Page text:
EOMA68 Computing Devices

An Earth-friendly way to easily upgrade and fix your own computer

Mar 02, 2020

Coronavirus and a Plan for PCB Testing

by Luke Kenneth Casson Leighton

Back in the UK

Firstly, everyone is fine. My partner and daughter returned to Taiwan, and my brother’s wife needed an operation. I therefore instead left Canada for the UK in January, on about 48 hours notice.

Then of course the coronavirus (of which the common cold is a variant) hit, and of course everyone thinks Taiwan is part of China and of course travel must immediately be banned. Reality check: Taiwan is an island; large numbers of people there (for decades now) wear masks in public already; they’ve had procedures and checkpoints already active for swine flu for the past 15 months; they were one of the very first countries to close their borders to Hong Kong and China, and, as a result, there have been only been 10 people die as of a few weeks ago, and those were old, very ill patients already in hospital.

The biggest issues are occurring in the USA, and the effect on flights as everyone panics means that there are fewer planes to ferry cargo. This affects pretty much all deliveries of PCBs and products out of China, as well as imports. Also, I can’t return to Taiwan (where all my equipment is), and my partner and daughter, who have to leave at the latest by April, are going to be subjected to quarantine when they arrive in the UK.

All very silly and dramatic. I don’t really do panic and fear. I do "necessary, practical, and pragmatic." Fate seems to be in the driving seat at the moment: I will be in the UK indefinitely. Currently in Scotland with my mum, I will be returning south in mid-March to help my brother and his wife. Even for my friend Adam, who has helped us out and is over here as well, there is not much point in returning to Hong Kong if his business is QA of Chinese factories for western businesses.

PCB Planning

I have been carrying around the EOMA68-A20 PCBs, hoping to find somewhere with equipment to test them, by removing components. After four months not really being able to focus on that, and after Mike sent me X-ray photos showing that the DDR3 RAM ICs are fine, we came up with a new strategy to determine which of the following happened:

This, to my debugging and black box reverse engineering mind, is a worst case scenario. It’s a matrix of sixteen permutations to test for, not four things. Two to the power of four things, and they are not independent variables. We cannot hand-desolder 300 individual components and transfer them to a better PCB, for example, because BGA solder balls are one-off.

So, what Mike and I came up with was: he has ordered 20 new PCBs from the same company as successfully assembled 20 units last year (with smooth CNC edges). The new PCBs will have two EOMA68 A20s per panel, just like last time, and just like the badly CNC’d ones.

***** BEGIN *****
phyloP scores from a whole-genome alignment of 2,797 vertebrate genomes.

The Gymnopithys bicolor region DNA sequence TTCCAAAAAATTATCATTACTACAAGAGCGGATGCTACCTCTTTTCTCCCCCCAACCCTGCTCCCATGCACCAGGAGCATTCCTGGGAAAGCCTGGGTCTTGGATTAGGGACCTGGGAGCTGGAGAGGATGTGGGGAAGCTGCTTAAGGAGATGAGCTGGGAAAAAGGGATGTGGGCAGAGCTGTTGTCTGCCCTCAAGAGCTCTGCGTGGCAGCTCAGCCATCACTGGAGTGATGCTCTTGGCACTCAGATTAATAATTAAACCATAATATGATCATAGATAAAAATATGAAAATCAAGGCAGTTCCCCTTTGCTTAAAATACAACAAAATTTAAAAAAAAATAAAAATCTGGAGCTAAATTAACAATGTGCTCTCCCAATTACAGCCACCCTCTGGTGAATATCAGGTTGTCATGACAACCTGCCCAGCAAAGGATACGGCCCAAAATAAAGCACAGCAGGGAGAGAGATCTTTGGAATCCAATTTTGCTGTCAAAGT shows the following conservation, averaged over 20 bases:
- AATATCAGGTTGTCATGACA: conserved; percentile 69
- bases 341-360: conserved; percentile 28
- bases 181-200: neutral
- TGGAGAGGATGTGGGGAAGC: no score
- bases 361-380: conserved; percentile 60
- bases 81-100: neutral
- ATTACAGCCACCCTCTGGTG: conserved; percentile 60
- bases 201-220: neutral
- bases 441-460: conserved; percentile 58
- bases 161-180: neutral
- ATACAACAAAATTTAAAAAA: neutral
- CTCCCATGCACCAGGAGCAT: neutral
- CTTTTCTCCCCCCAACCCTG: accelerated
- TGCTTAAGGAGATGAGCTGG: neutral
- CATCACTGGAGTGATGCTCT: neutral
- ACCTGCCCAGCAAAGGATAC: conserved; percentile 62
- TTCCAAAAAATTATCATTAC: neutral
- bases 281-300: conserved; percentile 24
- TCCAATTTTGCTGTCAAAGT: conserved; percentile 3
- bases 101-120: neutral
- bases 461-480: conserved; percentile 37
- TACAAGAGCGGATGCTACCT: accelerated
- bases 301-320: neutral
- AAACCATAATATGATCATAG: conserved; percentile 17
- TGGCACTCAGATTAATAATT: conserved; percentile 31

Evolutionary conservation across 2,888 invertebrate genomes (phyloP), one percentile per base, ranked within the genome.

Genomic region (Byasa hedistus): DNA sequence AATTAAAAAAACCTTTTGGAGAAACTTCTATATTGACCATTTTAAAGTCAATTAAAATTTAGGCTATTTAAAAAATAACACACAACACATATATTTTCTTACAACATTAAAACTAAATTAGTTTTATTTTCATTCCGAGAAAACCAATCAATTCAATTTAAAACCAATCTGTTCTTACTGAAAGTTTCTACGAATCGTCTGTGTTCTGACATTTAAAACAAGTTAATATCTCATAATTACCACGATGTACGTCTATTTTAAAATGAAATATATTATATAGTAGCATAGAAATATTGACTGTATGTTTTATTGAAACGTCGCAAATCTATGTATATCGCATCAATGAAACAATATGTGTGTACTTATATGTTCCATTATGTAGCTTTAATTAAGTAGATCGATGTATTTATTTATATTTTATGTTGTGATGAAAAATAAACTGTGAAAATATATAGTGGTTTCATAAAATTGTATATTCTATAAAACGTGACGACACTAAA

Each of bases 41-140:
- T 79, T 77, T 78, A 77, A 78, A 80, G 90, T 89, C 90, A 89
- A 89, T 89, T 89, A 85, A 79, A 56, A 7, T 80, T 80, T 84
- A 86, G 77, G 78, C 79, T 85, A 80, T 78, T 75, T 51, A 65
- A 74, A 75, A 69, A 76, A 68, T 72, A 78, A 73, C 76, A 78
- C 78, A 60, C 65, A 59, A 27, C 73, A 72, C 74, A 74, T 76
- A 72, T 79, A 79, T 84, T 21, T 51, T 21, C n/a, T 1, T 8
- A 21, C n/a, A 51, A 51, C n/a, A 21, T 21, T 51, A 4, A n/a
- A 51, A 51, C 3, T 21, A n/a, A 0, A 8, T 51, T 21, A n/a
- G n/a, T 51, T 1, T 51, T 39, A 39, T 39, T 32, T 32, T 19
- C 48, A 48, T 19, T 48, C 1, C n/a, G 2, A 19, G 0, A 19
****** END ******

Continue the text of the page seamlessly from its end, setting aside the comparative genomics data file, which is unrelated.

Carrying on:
Then, we will give half of those to Mike’s new manager, and add another 10 of the bad CNC’d PCBs, and instruct him to assemble 20 units. At the same time, we will give the other 10 good PCBs and another 10 bad PCBs to an external prototype assembly company, and ask them to make those up, too.

If all the boards fail from the "known good" assembler, chances are high that it is the components (option B).

If the "badly CNC’d" boards fail (option C), then Mike can get a refund for the USD 15,000 he spent on the company that made them.

If only the new manager’s PCBs are faulty, we know it was something that he did (option A). If they work, then we know that he screwed up in October 2019 and was too afraid to tell Mike what it was, but has learned from his mistakes and won’t do it again (still option A). Rather, if he does do it again, he’ll probably get fired.

Our mistake was in buying 1,000 PCBs without doing a smaller trial run in-house. Fortunately, bless him, Mike is paying for all this. Replacement PCBs, the new test runs, and so on.

So he is not going to order another 1,000 PCBs straight away. We do the 2x 20 first, see how that goes. Then do an order of 100 PCBs, assemble those, and see how that goes. Finally, we do the remaining 900.

Also, we are going to do two EOMA68-A20s initially with a v-cut for the run of 20, because we want a like-for-like comparison on the badly CNC’d boards. However, when the 100 and 900 run is done, we will do single boards, even though it is more costly (for Mike). The reason is that the factory workers are finding it harder to solder the PCMCIA connector onto twin PCBs.

Patience is apparently a virtue, or so I’ve heard. Luckily, the Libre SOC has been awarded an extra EUR 250,000 from NLNet, bless them, so I can keep going on that whilst Mike sorts out the PCBs over the next few months.

Which reminds me: if there is anyone who is a C++ programmer (or knows someone who is) who would like some actual money for working on a 3D MESA Driver, initially turning RADV or AMDVLK into something very similar to Google SwiftShader, please do get in touch.

Thank you for being so patient whilst this highly prominent and well documented Kafkaesque journey unfolds.


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